Robert Fisk: All this talk of an ‘apocalyptic’ threat is simply childish

Chuck Hagel and Martin Dempsey were pure Hollywood. They only needed Tom Cruise
Mafia Dons: is the Camorra in control of the Granite City?

Mafia Dons: is the Camorra in control of the Granite City?

So claims an EU report which points to the Italian Mob’s alleged grip on everything from public works to property
Emmys look set to overhaul the Oscars as Hollywood’s prize draw

Emmys look set to overhaul the Oscars as Hollywood’s prize draw

Once the poor relation, the awards show now has the top stars and boasts the best drama
French connection: After 1,300 years, there’s a bridge to Mont Saint-Michel

French connection: After 1,300 years, there’s a bridge to Mont Saint-Michel

The ugly causeway is being dismantled, an elegant connection erected in its place. So everyone’s happy, right?
Radio 1 to hire 'YouTube-famous' vloggers to broadcast online

Radio 1’s new top ten

The ‘vloggers’ signed up to find twentysomething audience
David Abraham: Big ideas for the small screen

David Abraham: Big ideas for the small screen

A blistering attack on US influence on British television has lifted the savvy head of Channel 4 out of the shadows
Air strikes? Talk of God? Obama is following the jihadists’ script

Air strikes? Talk of God? Obama is following the jihadists’ script

The President came the nearest he has come yet to rivalling George W Bush’s gormless reaction to 9/11 , says Robert Fisk
Ebola outbreak: Billy Graham’s son declares righteous war on the virus

Billy Graham’s son declares righteous war on Ebola

A Christian charity’s efforts to save missionaries trapped in Africa by the crisis have been justifiably praised. But doubts remain about its evangelical motives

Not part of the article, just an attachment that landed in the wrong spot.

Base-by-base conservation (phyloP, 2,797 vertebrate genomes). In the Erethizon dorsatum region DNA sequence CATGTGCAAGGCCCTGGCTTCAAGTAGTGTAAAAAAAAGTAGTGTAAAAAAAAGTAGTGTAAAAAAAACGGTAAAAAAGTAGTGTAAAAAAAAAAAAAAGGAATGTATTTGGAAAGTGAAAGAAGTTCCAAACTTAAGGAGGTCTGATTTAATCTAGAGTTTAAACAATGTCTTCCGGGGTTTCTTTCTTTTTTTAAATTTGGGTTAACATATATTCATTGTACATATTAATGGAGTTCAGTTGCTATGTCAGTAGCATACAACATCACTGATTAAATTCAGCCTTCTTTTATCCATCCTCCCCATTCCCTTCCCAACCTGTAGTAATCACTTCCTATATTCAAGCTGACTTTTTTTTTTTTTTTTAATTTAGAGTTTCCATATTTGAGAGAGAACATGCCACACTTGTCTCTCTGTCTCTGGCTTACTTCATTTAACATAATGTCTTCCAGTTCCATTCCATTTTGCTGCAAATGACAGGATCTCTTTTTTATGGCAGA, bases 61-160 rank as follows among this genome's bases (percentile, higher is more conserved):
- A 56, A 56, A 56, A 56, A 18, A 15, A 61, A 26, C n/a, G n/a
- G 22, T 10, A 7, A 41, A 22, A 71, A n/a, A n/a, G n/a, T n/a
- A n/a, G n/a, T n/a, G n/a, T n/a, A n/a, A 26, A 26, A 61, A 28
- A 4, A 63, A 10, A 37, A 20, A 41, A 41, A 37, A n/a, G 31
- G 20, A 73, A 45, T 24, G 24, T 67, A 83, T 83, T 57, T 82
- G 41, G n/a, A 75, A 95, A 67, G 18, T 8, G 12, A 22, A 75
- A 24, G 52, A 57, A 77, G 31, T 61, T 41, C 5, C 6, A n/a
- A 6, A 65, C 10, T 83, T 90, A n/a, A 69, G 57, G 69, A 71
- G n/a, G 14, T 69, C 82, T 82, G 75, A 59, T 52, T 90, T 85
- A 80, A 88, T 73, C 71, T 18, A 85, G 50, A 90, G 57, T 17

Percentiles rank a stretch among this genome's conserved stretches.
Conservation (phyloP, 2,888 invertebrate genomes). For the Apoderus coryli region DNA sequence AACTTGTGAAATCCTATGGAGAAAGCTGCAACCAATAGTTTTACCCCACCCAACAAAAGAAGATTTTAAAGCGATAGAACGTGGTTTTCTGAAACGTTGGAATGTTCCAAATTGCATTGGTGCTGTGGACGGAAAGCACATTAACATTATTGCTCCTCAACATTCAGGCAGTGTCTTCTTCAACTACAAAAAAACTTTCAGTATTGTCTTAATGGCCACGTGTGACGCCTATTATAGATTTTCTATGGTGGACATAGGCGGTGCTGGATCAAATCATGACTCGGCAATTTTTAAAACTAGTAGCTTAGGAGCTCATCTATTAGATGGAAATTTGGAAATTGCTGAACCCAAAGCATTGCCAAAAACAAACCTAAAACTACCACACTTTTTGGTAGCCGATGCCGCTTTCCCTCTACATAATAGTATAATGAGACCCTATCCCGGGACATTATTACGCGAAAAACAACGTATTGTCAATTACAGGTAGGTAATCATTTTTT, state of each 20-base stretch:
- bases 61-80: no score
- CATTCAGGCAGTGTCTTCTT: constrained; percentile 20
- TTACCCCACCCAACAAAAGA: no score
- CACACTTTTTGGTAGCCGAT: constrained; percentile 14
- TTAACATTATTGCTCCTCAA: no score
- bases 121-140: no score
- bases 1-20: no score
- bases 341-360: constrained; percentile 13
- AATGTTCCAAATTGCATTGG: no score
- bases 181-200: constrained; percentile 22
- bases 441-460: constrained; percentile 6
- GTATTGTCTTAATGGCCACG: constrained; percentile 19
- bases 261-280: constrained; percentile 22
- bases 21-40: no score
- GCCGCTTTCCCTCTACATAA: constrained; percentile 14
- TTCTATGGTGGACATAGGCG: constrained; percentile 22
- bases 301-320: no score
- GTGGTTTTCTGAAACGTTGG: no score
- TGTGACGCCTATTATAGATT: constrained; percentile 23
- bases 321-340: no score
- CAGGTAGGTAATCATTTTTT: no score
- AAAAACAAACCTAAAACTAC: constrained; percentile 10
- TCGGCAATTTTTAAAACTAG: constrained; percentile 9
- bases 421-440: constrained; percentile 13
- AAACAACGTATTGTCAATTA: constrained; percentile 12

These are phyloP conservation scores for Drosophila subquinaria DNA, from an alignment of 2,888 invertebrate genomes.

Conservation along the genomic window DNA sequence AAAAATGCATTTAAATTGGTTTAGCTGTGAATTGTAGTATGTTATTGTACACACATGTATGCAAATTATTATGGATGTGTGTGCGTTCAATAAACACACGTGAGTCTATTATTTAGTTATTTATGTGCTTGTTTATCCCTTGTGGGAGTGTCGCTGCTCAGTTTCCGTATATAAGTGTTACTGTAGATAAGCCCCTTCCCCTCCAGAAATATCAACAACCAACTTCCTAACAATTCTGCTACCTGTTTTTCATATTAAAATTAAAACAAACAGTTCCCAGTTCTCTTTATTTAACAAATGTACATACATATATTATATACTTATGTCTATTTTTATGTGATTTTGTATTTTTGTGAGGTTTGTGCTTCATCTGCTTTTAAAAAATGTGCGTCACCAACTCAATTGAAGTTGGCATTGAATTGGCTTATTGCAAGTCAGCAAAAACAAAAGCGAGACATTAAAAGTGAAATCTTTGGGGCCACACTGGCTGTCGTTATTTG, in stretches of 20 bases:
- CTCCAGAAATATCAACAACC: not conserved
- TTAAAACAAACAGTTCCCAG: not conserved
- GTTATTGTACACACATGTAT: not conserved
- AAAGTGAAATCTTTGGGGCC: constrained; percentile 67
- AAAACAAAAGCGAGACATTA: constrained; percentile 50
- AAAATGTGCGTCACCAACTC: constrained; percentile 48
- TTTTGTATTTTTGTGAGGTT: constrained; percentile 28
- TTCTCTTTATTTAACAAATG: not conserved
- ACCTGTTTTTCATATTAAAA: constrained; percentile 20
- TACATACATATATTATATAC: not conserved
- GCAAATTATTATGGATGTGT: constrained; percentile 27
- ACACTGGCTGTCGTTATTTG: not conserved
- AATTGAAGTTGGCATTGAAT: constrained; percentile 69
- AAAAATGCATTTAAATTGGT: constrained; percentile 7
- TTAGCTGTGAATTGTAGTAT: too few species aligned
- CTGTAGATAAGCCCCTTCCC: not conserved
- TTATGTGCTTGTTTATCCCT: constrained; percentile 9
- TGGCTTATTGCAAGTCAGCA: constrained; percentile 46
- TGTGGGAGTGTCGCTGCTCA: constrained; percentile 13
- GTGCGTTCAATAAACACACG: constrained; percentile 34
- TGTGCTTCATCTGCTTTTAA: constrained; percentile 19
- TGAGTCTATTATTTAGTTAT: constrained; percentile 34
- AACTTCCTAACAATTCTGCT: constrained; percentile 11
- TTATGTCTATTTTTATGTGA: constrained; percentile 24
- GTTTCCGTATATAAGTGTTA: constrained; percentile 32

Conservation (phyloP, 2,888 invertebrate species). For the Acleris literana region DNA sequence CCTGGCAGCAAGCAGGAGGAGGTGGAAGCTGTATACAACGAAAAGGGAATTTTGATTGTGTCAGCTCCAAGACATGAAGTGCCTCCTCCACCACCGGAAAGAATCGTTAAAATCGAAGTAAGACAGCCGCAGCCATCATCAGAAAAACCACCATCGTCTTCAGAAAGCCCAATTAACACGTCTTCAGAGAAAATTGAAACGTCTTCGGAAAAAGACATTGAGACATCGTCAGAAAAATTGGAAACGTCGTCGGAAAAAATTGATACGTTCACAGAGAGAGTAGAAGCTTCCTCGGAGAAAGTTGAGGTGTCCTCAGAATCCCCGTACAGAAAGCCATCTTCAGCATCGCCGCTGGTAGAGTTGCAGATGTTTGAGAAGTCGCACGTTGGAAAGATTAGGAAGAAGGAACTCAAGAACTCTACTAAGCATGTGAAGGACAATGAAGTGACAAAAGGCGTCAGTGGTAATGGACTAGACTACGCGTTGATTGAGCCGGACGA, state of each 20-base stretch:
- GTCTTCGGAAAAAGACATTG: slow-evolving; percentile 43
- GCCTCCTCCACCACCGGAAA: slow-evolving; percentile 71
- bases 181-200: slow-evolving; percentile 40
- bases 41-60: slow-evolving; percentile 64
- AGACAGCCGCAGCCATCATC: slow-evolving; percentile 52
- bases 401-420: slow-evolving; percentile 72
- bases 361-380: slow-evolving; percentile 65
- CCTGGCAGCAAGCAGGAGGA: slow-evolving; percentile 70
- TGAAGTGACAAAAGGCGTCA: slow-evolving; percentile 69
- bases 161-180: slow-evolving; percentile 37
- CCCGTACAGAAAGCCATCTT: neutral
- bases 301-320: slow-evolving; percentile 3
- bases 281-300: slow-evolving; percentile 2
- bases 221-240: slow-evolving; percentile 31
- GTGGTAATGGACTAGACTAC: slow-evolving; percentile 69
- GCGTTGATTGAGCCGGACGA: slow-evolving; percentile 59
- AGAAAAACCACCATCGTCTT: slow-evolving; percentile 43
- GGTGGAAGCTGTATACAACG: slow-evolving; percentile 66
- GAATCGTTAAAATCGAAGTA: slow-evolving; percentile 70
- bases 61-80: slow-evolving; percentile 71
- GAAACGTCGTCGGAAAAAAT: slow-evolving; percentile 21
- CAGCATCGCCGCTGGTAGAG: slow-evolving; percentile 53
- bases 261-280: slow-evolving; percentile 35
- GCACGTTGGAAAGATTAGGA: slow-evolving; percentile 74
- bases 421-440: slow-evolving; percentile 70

Jeremy Clarkson 'does not see a problem' with his racist language on Top Gear, says BBC

Not even Jeremy Clarkson is bigger than the BBC, says TV boss

Corporation’s head of television confirms ‘Top Gear’ host was warned about racist language
Nick Clegg the movie: Channel 4 to air Coalition drama showing Lib Dem leader's rise

Nick Clegg the movie

Channel 4 to air Coalition drama showing Lib Dem leader's rise
Philip Larkin: Misogynist, racist, miserable? Or caring, playful man who lived for others?

Philip Larkin: What will survive of him?

Larkin's reputation has taken a knocking. But a new book by James Booth argues that the poet was affectionate, witty, entertaining and kind, as hitherto unseen letters, sketches and 'selfies' reveal
Madame Tussauds has shown off its Beyoncé waxwork in Regent's Park - but why is the tourist attraction still pulling in the crowds?

Waxing lyrical

Madame Tussauds has shown off its Beyoncé waxwork in Regent's Park - but why is the tourist attraction still pulling in the crowds?
Texas forensic astronomer finally pinpoints the exact birth of impressionism

Revealed (to the minute)

The precise time when impressionism was born
From slow-roasted to sugar-cured: how to make the most of the British tomato season

Make the most of British tomatoes

The British crop is at its tastiest and most abundant. Sudi Pigott shares her favourite recipes
10 best men's skincare products

Face it: 10 best men's skincare products

Oscar Quine cleanses, tones and moisturises to find skin-savers blokes will be proud to display on the bathroom shelf